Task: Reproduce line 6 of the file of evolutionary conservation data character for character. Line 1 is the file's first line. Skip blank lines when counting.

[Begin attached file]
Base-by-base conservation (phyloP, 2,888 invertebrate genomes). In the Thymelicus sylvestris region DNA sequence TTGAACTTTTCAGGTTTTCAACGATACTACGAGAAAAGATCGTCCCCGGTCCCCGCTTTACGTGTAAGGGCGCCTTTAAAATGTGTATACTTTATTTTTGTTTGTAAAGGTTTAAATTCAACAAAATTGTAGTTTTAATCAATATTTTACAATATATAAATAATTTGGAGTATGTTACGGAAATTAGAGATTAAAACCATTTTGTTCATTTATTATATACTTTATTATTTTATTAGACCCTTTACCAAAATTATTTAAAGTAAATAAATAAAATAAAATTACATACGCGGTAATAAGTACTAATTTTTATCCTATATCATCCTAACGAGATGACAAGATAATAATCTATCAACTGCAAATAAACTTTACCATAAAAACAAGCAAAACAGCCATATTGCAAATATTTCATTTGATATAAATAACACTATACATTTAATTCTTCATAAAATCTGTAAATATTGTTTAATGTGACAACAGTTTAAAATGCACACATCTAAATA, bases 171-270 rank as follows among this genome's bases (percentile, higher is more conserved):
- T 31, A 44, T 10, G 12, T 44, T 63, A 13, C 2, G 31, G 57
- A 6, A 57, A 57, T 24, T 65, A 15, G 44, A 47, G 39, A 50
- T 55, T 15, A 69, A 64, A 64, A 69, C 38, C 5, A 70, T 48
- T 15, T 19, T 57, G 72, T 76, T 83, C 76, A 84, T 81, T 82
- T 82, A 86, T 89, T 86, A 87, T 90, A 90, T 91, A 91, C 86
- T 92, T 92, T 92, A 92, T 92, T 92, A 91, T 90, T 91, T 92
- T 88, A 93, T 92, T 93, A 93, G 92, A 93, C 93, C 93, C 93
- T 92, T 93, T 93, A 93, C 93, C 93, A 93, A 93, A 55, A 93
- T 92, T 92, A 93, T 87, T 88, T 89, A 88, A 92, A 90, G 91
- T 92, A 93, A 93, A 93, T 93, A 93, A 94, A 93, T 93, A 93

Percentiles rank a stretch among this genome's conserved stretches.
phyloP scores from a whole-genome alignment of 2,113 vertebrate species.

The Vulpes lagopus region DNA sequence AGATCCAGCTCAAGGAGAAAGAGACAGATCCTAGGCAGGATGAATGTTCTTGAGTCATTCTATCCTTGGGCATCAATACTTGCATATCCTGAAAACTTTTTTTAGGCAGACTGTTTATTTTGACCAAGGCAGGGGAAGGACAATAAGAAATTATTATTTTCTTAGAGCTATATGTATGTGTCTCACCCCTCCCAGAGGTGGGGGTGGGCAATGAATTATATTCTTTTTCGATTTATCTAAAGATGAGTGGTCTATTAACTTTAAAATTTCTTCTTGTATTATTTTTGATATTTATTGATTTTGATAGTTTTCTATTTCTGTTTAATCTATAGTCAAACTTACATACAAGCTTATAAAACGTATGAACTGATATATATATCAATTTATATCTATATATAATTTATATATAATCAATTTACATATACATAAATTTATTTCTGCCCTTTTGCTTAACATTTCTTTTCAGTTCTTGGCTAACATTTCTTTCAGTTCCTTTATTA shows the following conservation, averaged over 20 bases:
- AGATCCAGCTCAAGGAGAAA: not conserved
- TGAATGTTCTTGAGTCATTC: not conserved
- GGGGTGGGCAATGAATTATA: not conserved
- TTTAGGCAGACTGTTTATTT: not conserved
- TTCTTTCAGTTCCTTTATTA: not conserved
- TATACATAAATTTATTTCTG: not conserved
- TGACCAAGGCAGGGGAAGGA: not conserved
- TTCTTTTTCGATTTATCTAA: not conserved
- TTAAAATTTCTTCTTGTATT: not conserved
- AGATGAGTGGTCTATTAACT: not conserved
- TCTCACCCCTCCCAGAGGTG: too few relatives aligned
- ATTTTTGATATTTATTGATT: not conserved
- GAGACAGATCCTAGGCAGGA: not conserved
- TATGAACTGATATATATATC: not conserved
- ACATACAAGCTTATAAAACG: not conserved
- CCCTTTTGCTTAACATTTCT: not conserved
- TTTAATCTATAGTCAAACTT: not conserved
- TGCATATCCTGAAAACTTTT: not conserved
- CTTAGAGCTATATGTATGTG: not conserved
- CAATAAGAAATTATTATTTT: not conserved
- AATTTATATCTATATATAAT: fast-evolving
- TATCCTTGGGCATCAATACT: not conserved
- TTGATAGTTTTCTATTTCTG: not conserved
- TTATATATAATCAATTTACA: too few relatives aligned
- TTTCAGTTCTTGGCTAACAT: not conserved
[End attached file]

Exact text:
- T 82, A 86, T 89, T 86, A 87, T 90, A 90, T 91, A 91, C 86